At the beginning of 2020, the words COVID-19 and coronavirus were not part of our everyday vocabulary; now we hear of little else.
Whilst in the future, we will have the luxury of looking back on the pandemic and reflecting at leisure on how we dealt with the hardships it caused us, for the majority of businesses, many new measures have had to be implemented rapidly. It is likely that your business has put measures in place at short notice so that its delivery teams can navigate these challenging times and succeed in the future.
The pandemic has placed a heavy burden on project teams to quickly serve contractual notices and ensure that contractual risk is managed and minimised across the contractual supply chain; from customers to manufacturers, right through to suppliers and their subcontractors.
In view of having to act promptly, it is worth noting some key points about serving effective contractual notices in response to potential delaying and disruptive events such as COVID-19.
First and foremost, whilst notices may be perceived as adversarial in nature, do not be afraid to issue them. They are a contractual requirement and merely facilitate positive communication between the parties. If you make the other party aware of a potential issue, they may be able to devise a mitigation measure(s) which removes or limits the impact of an issue; after all, forewarned is forearmed.
What is a notice and why are they so important?
Notices are a requirement in many contracts and specific clauses are drafted where the parties to a contract are obligated to notify one another in certain circumstances. These clauses are very important, although they are often not appreciated properly.
Notices also serve a softer purpose to encourage effective communication between parties. They give the parties a chance to raise issues formally and elicit a response that would otherwise have been avoided or overlooked by the other party.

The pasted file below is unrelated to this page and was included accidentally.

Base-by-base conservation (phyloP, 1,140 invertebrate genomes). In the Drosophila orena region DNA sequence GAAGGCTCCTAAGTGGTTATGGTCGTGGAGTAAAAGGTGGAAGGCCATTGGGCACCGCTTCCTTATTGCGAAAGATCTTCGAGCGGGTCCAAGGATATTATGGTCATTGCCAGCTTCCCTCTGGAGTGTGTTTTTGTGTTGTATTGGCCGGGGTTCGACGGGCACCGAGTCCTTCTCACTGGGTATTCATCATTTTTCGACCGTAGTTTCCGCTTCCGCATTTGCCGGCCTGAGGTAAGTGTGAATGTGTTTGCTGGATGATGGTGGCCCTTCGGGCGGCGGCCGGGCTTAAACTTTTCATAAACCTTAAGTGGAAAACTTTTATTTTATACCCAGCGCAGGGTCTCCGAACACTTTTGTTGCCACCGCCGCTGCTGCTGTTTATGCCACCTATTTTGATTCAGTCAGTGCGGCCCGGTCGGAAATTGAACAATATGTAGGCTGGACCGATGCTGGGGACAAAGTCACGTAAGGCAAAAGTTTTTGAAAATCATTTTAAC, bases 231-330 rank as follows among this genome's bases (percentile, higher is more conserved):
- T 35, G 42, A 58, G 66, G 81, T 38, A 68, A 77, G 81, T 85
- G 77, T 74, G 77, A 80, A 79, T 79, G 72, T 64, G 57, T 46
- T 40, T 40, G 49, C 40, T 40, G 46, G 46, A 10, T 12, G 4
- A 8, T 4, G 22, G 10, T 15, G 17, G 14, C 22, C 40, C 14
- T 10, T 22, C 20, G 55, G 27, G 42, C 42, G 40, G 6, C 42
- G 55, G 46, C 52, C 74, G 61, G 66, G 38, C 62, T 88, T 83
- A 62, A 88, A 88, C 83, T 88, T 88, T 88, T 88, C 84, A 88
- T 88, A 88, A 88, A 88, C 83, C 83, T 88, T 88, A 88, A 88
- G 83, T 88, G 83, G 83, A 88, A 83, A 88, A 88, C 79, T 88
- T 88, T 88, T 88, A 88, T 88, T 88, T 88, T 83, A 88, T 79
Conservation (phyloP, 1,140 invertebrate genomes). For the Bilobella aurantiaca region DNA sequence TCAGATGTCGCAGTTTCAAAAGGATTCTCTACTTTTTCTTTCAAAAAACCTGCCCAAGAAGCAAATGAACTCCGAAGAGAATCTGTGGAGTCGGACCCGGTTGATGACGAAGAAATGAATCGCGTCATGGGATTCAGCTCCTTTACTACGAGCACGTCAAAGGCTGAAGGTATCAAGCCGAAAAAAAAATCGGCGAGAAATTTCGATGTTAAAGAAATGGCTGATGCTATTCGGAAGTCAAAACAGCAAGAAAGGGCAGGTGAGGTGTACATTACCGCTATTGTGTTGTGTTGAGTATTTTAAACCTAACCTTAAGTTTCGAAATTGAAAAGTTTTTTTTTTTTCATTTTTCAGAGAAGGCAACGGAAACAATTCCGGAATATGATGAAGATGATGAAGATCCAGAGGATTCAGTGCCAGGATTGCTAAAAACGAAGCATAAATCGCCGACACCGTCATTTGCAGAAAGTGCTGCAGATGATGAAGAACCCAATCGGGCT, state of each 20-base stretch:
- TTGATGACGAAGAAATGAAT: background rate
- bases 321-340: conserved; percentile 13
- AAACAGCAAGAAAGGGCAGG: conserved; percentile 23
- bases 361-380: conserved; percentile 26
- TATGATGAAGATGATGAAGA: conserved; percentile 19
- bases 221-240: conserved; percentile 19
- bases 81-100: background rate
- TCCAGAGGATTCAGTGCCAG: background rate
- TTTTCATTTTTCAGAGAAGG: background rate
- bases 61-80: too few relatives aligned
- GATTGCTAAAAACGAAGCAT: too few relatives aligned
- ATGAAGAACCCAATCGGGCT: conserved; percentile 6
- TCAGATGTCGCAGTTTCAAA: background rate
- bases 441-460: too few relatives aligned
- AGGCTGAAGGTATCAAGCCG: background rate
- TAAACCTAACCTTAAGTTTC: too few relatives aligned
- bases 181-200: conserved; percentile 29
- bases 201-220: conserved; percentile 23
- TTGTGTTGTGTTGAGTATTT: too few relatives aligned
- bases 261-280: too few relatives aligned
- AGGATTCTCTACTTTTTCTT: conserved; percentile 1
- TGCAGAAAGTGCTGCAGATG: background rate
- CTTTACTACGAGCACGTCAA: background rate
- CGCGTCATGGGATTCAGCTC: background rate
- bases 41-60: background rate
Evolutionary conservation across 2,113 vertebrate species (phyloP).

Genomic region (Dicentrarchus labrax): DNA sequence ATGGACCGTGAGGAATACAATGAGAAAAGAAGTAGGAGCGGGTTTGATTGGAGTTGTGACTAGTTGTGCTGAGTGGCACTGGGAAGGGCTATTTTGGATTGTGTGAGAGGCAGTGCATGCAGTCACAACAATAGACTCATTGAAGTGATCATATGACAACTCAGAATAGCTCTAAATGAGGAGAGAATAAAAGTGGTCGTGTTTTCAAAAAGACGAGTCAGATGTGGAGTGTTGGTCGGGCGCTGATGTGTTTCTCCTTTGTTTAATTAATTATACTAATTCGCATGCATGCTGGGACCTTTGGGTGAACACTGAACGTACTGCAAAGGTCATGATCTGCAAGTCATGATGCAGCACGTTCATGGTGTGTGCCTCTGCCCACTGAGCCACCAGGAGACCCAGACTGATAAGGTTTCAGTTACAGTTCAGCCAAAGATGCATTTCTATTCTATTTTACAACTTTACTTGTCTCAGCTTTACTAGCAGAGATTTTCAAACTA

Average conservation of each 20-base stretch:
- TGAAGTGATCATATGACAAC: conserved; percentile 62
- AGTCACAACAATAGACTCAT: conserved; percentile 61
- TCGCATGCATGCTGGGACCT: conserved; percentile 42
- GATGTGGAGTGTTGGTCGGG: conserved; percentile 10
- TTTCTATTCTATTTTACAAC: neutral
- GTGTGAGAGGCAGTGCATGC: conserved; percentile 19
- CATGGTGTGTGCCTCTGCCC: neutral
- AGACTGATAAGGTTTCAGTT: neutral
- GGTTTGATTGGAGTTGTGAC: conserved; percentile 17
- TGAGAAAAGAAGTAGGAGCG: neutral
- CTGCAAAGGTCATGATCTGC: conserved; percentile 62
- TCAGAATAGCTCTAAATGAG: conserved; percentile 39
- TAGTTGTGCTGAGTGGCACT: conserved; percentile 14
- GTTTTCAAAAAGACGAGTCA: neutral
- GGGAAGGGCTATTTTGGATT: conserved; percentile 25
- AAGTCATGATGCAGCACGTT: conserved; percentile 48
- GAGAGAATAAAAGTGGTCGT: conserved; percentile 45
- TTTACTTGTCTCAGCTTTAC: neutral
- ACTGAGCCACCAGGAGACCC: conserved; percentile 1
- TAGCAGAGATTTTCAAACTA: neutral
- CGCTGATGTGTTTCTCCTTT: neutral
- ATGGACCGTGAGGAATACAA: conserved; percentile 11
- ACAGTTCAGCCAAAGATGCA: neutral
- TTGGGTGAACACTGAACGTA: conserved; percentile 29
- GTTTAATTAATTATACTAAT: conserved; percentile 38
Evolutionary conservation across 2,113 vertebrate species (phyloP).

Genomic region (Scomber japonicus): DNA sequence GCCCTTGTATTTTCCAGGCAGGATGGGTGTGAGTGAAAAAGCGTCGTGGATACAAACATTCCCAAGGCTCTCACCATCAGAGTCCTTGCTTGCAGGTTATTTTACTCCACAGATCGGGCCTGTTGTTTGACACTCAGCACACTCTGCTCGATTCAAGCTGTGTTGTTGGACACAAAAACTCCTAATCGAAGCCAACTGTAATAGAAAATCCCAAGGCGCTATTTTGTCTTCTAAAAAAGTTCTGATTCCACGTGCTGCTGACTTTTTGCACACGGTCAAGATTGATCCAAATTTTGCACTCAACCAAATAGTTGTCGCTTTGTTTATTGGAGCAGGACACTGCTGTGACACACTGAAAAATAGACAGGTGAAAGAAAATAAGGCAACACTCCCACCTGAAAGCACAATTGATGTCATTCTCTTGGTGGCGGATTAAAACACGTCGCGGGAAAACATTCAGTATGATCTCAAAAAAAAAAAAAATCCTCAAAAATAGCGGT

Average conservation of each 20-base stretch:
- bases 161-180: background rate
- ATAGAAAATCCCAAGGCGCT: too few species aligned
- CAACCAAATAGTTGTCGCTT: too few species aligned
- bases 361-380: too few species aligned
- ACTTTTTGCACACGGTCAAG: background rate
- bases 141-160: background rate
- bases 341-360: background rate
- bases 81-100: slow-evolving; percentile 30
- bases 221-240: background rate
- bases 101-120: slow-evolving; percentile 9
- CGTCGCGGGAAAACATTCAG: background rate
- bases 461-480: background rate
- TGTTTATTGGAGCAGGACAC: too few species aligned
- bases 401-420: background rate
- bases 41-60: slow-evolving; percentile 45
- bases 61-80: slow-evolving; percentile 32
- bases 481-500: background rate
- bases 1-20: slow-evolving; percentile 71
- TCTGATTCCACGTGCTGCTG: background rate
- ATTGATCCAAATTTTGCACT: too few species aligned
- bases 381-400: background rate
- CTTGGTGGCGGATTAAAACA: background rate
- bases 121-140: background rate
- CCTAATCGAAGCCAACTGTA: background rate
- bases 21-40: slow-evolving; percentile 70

Can I go ahead and issue a notice?
Before a notice can be issued, it is important to review the contract and determine which clause(s) relate to the matter at hand and whether there is a prerequisite to an entitlement to time, money, or both.
What is a good notice?
Notice clauses should be clear, precise and prescribe what a notice should contain. A typical notice clause will state: (1) what a notice should look like; (2) how the notice should be issued, be it by email, post, or fax. Accordingly, the email address, postal address or fax number should be provided; (3) who is to be the recipient; (4) who has the authority to issue a notice; (5) the information the notice should contain; and (6) stipulations regarding the time limit for sending a notice and the associated sanction(s) of failure to do so.
The party drafting the notice should also consider including the following details:
- Which clause the notice is pursuant to;
- A clear description of the event;
- Details of whether the event is likely to cause delay;
- What mitigation measures have or will be taken;
- Details of whether the contract price is likely to be affected; and
- Whether a meeting between the parties is necessary.
Whilst you may not be able to identify specific impacts at the time of drafting a notice, by issuing one you protect your position. This may entitle you to relief, should a delay flow from the notified event. It is highly unlikely that you will be entitled automatically to any relief if an event likely to cause delay is not notified. Therefore, regardless of the contract type, it is strongly recommended that you issue a notice to your contractual counterpart, advising them of a potential delaying event.